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Antibiotic use and colon cancer: more evidence of link
A Swedish population study published this month in the Journal of the National Cancer Institute adds to the body of evidence that shows an association between antibiotic use and an increased risk of developing colon cancer. Evidence from a large Scottish study published earlier this year found that a history of antibiotic use in people under 50 appeared to increase the risk of developing colon cancer by 49%.
The Swedish study looked at data from over 40,000 colorectal cancer patients and 200,000 cancer-free control individuals over the period 2005-2016 (11 years). Antibiotic use was classified as:
• no use (no reported use of antibiotics during the study period)
• low (use during a period of 1-10 days)
• moderate (11-60 days)
• high (61-180 days)
• very high (>180 days)
Moderate use of antibiotics increased the risk for proximal (right-sided) colon cancer by 9%, and very high antibiotic use increased a person’s risk by 17%. The association of antibiotic use and rectal cancer was quite different (inverse association), where risk was reduced by 4% with moderate use and 9% with very high use – an association that was only found in women.
When the analysis was separated by tumor site, the dose-response relationship between antibiotic use and CRC risk was mostly confined to the right side of the colon for moderate and very high use compared to no use. Associations were almost non-existent for distal (left-sided) colon cancer. By observing association by tumour subsites, any use vs. no use of antibiotics showed a risk gradient along the colon and rectum, with the strongest positive association in the ascending colon all the way to an inverse association in the rectum.
Interestingly, for a class of antibiotic, methenamine hippurate, a urinary tract antibiotic with no known effects on gut microbiota, there were no associations found with overall risk of CRC.
The study findings demonstrate a strong association between antibiotics use and higher risk of right-sided colon cancer, a finding consistent with previous study findings. The lack of any association between the use of methenamine hippurate, a locally acting antibiotic in the urinary tract and CRC risk provides indirect support for dysbiosis of the gut microbiome as an underlying mechanism for the link between antibiotic use and colon cancer development.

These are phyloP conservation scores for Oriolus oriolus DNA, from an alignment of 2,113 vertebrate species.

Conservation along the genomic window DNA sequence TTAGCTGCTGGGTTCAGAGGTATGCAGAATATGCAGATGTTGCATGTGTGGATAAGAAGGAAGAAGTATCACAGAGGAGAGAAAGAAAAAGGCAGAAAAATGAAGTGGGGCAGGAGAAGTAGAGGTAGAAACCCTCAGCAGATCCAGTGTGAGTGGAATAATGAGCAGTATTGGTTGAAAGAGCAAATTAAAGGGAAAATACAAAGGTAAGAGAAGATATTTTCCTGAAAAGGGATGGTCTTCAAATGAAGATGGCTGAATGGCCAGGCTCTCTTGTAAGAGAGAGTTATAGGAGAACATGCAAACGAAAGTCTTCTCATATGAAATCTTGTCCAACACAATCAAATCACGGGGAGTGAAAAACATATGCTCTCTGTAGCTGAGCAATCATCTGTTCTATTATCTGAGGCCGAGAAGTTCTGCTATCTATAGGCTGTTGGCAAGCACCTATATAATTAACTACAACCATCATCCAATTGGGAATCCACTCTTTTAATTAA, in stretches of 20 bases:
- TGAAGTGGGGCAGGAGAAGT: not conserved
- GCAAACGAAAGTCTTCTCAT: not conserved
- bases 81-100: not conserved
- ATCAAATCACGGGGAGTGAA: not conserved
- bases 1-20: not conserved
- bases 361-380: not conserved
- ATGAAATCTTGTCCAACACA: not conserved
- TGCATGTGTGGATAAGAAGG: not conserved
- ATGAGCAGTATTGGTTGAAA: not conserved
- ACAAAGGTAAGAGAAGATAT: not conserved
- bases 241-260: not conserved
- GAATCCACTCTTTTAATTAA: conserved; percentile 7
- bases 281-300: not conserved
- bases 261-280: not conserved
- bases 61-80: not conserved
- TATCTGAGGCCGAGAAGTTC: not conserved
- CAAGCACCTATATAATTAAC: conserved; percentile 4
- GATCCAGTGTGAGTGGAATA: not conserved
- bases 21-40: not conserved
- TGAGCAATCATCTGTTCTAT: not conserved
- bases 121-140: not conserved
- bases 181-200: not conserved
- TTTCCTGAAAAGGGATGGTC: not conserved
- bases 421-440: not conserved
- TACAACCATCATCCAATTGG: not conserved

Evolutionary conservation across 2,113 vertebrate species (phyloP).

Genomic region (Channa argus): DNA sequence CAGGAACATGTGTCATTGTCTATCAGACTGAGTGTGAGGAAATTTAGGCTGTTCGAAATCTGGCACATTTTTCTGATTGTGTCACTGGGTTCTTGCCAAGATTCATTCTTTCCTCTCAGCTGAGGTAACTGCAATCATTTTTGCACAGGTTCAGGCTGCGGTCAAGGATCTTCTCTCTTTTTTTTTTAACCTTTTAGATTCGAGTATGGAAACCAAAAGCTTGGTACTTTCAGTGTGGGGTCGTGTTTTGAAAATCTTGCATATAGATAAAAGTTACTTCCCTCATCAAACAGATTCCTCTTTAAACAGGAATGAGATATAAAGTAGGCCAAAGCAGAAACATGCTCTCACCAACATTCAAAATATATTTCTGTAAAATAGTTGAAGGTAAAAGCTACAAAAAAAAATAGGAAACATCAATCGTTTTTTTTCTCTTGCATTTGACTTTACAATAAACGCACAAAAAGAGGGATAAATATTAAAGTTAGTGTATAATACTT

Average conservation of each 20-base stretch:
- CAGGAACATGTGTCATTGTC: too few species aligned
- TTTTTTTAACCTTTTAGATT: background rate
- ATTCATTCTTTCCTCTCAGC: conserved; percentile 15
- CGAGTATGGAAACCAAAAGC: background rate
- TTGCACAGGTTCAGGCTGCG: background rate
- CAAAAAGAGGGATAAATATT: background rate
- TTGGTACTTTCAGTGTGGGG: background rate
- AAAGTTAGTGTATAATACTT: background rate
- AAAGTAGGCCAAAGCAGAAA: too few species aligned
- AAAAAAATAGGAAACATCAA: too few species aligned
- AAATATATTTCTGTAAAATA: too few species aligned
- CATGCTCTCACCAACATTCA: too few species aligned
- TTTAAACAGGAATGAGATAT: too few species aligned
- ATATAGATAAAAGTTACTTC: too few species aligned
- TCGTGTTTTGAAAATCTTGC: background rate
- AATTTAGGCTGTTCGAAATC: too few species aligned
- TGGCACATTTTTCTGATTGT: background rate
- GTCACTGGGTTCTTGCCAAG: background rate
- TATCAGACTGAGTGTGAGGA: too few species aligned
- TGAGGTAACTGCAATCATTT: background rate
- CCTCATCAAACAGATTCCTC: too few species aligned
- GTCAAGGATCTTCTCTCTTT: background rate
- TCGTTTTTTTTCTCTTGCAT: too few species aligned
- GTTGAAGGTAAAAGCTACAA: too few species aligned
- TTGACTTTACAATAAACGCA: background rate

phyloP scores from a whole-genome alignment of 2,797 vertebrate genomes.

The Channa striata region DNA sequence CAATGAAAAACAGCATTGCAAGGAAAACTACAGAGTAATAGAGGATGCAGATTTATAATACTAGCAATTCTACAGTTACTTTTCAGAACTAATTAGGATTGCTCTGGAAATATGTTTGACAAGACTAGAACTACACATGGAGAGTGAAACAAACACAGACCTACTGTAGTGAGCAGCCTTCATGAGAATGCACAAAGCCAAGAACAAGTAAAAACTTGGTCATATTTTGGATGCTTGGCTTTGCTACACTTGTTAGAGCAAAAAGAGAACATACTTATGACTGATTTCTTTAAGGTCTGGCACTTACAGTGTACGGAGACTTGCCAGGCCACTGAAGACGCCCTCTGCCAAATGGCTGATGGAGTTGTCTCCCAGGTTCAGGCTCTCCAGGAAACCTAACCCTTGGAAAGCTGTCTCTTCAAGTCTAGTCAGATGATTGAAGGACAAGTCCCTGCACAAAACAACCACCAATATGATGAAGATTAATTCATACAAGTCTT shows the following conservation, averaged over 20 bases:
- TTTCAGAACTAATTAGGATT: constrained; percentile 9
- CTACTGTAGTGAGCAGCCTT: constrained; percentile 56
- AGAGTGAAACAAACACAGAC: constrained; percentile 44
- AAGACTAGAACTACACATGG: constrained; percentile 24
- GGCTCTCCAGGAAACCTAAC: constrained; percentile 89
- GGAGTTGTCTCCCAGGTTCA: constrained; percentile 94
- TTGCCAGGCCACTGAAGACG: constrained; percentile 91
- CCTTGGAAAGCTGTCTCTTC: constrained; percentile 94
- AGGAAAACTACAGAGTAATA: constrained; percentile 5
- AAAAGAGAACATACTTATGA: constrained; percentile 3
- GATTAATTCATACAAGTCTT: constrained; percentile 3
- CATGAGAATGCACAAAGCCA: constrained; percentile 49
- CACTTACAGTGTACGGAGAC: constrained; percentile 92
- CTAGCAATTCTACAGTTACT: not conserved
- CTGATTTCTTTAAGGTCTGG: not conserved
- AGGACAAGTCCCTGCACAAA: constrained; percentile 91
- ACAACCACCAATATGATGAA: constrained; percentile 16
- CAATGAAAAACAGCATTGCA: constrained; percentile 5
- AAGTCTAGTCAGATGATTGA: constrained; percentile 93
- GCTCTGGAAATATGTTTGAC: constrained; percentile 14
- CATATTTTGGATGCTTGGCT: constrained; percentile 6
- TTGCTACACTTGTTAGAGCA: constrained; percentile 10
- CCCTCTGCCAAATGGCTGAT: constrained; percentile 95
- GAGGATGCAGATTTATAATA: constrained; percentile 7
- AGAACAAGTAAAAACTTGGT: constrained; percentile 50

The observed gradient of risk along the colorectal “continuum” is consistent with the existence of a high microbial activity in the proximal colon, and a decreasing concentration of short-chain fatty acids along the colon (the main by-products produced by the gut bacteria in the large intestine).
This indicates higher bacterial impact and fermentation in the right side of the colon compared with the left side of colon. It is important to note that associations between antibiotics use and right-sided colon cancer began at the very lowest level of antibiotic use, underlining the importance of judicious clinical use.
Take away message:
A recent study revealed a robust association between antibiotics use and higher resulting incidence of proximal (right-sided) colon cancer and an inverse association for rectal cancer in women. These findings support previous findings and provide deeper insight into the association between antibiotics and site-specific colorectal cancer development.